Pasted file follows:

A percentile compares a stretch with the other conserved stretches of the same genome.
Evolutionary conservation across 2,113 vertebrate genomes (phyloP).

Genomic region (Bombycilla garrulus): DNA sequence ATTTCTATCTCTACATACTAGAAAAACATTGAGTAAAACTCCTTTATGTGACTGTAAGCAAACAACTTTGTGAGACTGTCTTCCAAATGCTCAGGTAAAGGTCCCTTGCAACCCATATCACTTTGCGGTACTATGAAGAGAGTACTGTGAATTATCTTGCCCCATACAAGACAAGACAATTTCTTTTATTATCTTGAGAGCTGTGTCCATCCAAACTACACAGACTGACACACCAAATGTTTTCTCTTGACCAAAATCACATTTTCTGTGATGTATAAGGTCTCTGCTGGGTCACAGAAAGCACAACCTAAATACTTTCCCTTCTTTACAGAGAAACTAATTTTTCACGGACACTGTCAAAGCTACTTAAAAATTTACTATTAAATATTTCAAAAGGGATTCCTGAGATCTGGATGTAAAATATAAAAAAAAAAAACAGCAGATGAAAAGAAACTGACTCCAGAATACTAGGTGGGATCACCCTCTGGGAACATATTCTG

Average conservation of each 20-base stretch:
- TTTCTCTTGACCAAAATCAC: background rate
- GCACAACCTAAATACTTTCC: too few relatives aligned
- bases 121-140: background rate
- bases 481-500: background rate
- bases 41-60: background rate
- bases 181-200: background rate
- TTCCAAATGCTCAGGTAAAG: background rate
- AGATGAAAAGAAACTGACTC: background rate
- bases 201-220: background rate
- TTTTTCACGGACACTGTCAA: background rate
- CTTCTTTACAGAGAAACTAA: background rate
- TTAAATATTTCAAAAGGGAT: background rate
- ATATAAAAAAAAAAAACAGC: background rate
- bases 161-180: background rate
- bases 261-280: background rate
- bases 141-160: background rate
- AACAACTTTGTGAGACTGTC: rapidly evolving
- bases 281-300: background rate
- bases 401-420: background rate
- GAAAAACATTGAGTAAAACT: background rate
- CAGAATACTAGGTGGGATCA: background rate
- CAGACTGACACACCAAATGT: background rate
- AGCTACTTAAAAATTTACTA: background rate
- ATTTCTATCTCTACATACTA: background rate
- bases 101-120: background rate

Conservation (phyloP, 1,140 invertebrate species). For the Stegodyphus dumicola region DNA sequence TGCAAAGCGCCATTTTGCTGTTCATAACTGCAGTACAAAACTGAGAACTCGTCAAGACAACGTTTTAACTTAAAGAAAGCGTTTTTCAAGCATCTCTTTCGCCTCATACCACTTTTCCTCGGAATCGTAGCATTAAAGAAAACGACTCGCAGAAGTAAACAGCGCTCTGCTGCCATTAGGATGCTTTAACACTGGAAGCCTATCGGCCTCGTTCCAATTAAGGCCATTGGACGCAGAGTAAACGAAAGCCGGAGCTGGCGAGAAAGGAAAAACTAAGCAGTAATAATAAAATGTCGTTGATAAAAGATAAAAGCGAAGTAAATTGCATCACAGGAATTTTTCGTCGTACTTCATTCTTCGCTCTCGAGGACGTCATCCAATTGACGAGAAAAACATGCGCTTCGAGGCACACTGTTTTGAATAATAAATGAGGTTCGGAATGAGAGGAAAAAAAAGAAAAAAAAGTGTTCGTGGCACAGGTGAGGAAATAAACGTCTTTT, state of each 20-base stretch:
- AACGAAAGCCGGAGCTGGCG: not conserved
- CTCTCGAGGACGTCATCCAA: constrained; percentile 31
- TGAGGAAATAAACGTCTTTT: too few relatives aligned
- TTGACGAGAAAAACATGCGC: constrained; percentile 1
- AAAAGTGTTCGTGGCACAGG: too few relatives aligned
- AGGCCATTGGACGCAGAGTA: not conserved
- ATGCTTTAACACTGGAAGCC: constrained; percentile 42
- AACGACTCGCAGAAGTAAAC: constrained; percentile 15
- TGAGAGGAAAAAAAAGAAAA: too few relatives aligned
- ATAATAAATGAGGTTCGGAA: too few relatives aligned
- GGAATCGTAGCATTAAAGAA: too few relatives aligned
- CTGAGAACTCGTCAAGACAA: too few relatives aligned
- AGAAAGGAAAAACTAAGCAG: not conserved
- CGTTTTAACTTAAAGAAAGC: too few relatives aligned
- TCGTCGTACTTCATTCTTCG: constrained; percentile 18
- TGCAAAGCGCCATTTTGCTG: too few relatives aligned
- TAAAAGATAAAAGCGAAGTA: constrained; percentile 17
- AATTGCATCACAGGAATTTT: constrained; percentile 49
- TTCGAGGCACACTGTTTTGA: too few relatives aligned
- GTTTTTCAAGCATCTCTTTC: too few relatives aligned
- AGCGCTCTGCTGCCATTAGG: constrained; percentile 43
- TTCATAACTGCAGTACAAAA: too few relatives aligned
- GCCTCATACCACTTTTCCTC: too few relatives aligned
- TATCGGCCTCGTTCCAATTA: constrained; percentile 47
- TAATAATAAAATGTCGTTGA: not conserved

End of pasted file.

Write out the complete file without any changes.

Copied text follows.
A percentile compares a stretch with the other conserved stretches of the same genome.
Evolutionary conservation across 2,113 vertebrate genomes (phyloP).

Genomic region (Bombycilla garrulus): DNA sequence ATTTCTATCTCTACATACTAGAAAAACATTGAGTAAAACTCCTTTATGTGACTGTAAGCAAACAACTTTGTGAGACTGTCTTCCAAATGCTCAGGTAAAGGTCCCTTGCAACCCATATCACTTTGCGGTACTATGAAGAGAGTACTGTGAATTATCTTGCCCCATACAAGACAAGACAATTTCTTTTATTATCTTGAGAGCTGTGTCCATCCAAACTACACAGACTGACACACCAAATGTTTTCTCTTGACCAAAATCACATTTTCTGTGATGTATAAGGTCTCTGCTGGGTCACAGAAAGCACAACCTAAATACTTTCCCTTCTTTACAGAGAAACTAATTTTTCACGGACACTGTCAAAGCTACTTAAAAATTTACTATTAAATATTTCAAAAGGGATTCCTGAGATCTGGATGTAAAATATAAAAAAAAAAAACAGCAGATGAAAAGAAACTGACTCCAGAATACTAGGTGGGATCACCCTCTGGGAACATATTCTG

Average conservation of each 20-base stretch:
- TTTCTCTTGACCAAAATCAC: background rate
- GCACAACCTAAATACTTTCC: too few relatives aligned
- bases 121-140: background rate
- bases 481-500: background rate
- bases 41-60: background rate
- bases 181-200: background rate
- TTCCAAATGCTCAGGTAAAG: background rate
- AGATGAAAAGAAACTGACTC: background rate
- bases 201-220: background rate
- TTTTTCACGGACACTGTCAA: background rate
- CTTCTTTACAGAGAAACTAA: background rate
- TTAAATATTTCAAAAGGGAT: background rate
- ATATAAAAAAAAAAAACAGC: background rate
- bases 161-180: background rate
- bases 261-280: background rate
- bases 141-160: background rate
- AACAACTTTGTGAGACTGTC: rapidly evolving
- bases 281-300: background rate
- bases 401-420: background rate
- GAAAAACATTGAGTAAAACT: background rate
- CAGAATACTAGGTGGGATCA: background rate
- CAGACTGACACACCAAATGT: background rate
- AGCTACTTAAAAATTTACTA: background rate
- ATTTCTATCTCTACATACTA: background rate
- bases 101-120: background rate

Conservation (phyloP, 1,140 invertebrate species). For the Stegodyphus dumicola region DNA sequence TGCAAAGCGCCATTTTGCTGTTCATAACTGCAGTACAAAACTGAGAACTCGTCAAGACAACGTTTTAACTTAAAGAAAGCGTTTTTCAAGCATCTCTTTCGCCTCATACCACTTTTCCTCGGAATCGTAGCATTAAAGAAAACGACTCGCAGAAGTAAACAGCGCTCTGCTGCCATTAGGATGCTTTAACACTGGAAGCCTATCGGCCTCGTTCCAATTAAGGCCATTGGACGCAGAGTAAACGAAAGCCGGAGCTGGCGAGAAAGGAAAAACTAAGCAGTAATAATAAAATGTCGTTGATAAAAGATAAAAGCGAAGTAAATTGCATCACAGGAATTTTTCGTCGTACTTCATTCTTCGCTCTCGAGGACGTCATCCAATTGACGAGAAAAACATGCGCTTCGAGGCACACTGTTTTGAATAATAAATGAGGTTCGGAATGAGAGGAAAAAAAAGAAAAAAAAGTGTTCGTGGCACAGGTGAGGAAATAAACGTCTTTT, state of each 20-base stretch:
- AACGAAAGCCGGAGCTGGCG: not conserved
- CTCTCGAGGACGTCATCCAA: constrained; percentile 31
- TGAGGAAATAAACGTCTTTT: too few relatives aligned
- TTGACGAGAAAAACATGCGC: constrained; percentile 1
- AAAAGTGTTCGTGGCACAGG: too few relatives aligned
- AGGCCATTGGACGCAGAGTA: not conserved
- ATGCTTTAACACTGGAAGCC: constrained; percentile 42
- AACGACTCGCAGAAGTAAAC: constrained; percentile 15
- TGAGAGGAAAAAAAAGAAAA: too few relatives aligned
- ATAATAAATGAGGTTCGGAA: too few relatives aligned
- GGAATCGTAGCATTAAAGAA: too few relatives aligned
- CTGAGAACTCGTCAAGACAA: too few relatives aligned
- AGAAAGGAAAAACTAAGCAG: not conserved
- CGTTTTAACTTAAAGAAAGC: too few relatives aligned
- TCGTCGTACTTCATTCTTCG: constrained; percentile 18
- TGCAAAGCGCCATTTTGCTG: too few relatives aligned
- TAAAAGATAAAAGCGAAGTA: constrained; percentile 17
- AATTGCATCACAGGAATTTT: constrained; percentile 49
- TTCGAGGCACACTGTTTTGA: too few relatives aligned
- GTTTTTCAAGCATCTCTTTC: too few relatives aligned
- AGCGCTCTGCTGCCATTAGG: constrained; percentile 43
- TTCATAACTGCAGTACAAAA: too few relatives aligned
- GCCTCATACCACTTTTCCTC: too few relatives aligned
- TATCGGCCTCGTTCCAATTA: constrained; percentile 47
- TAATAATAAAATGTCGTTGA: not conserved